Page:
By Amy Huber, Editor –
When thinking of final exams, people generally conjure up images of students sitting in a
room for two hours, number two pencil in hand, staring at the first question in horror while
everything leaned that semester slowly slips from their minds.
However, for some courses, the final consists of a presentation or performance.
For example, the students in Mary Tyler’s English 223 Poetry Writing Seminar do a
public poetry reading as their final exam.
The assignment was to present a three- to five-minute reading of poetry and talk about the
“It doubled as a celebration of our poetry,” said Emily Bluffton, a student in the class, “so
we invited the public to come if they wanted to.”
Another student said he valued the experience.
“I specifically learned the importance of setting aside time for the creative process,” said
Michael Dietz. “I found a huge chunk of my voice…I really did.”
Students in Sheila Wahamaki’s Theater 202 Acting II and Tom Harryman’s Theater 204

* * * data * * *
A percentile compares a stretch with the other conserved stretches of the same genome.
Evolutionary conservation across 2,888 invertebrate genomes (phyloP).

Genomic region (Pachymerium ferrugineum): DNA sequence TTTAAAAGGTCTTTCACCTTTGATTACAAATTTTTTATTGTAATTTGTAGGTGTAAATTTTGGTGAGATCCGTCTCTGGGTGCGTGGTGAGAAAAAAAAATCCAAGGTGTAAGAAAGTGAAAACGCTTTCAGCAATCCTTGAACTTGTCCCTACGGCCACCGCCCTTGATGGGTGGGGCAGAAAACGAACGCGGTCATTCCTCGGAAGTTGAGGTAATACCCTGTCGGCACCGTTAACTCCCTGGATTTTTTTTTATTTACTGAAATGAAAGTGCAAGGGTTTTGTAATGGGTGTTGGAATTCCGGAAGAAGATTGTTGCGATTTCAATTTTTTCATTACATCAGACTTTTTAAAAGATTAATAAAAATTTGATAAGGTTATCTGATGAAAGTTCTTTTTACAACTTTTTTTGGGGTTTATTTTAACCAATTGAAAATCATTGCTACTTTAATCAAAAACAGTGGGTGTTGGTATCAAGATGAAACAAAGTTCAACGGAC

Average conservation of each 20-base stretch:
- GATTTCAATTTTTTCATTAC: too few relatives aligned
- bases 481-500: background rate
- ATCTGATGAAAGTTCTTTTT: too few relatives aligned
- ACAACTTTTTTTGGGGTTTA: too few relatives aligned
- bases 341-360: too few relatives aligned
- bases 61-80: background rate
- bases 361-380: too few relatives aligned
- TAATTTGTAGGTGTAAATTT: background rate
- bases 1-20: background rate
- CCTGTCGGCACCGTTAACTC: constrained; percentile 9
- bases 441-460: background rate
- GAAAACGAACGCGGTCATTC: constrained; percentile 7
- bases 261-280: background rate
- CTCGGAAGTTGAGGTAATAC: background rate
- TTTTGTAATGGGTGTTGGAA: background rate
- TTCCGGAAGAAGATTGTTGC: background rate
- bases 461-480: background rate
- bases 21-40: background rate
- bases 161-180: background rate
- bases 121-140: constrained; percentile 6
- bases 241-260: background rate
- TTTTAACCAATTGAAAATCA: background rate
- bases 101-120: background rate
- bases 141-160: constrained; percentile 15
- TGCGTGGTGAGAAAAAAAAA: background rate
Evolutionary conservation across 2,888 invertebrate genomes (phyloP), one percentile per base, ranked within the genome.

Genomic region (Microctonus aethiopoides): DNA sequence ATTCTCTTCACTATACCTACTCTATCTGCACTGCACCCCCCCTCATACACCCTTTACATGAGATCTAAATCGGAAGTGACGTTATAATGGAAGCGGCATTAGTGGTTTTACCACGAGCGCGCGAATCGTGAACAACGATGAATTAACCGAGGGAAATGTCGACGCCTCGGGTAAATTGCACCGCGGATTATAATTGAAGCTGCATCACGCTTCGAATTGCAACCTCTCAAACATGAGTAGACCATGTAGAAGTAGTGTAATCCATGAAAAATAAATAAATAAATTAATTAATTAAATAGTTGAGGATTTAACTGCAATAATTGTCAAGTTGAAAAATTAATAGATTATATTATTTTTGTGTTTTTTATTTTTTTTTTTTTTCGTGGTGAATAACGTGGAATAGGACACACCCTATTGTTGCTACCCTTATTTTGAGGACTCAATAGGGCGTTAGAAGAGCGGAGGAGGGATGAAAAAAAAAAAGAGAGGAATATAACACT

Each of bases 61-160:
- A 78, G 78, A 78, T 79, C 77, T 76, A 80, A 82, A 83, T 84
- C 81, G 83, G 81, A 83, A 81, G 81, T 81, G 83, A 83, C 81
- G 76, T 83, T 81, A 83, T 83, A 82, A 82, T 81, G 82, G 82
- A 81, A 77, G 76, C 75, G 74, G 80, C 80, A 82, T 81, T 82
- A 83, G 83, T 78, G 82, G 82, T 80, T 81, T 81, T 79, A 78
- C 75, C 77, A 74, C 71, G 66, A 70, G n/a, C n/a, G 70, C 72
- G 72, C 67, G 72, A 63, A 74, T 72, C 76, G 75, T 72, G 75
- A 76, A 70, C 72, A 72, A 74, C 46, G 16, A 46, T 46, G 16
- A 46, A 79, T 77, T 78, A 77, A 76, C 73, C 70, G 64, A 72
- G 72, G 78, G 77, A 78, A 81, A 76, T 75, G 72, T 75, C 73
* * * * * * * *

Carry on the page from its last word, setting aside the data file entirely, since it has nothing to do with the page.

Improvisation for the Actor class presented Studio on Stage, a series of short performances, some
of which were student-written.
The event was billed as “where classroom meets stage,” according to Wahamaki.
She added that the performance is “a way of shining the light on students at the end of the
Another alternative final exam consists of displays created by students in Andy Wible’s
PHL 102 business ethics class and currently set up in the Overbrook Lobby.
Featured Image: Students in TH 204 Improvisation for the Actor, played the role of Mr. Know-It-All, providing on-the-spot answers to audience questions. They named their troupe Lowered Expectations. – Photo by Amy Huber.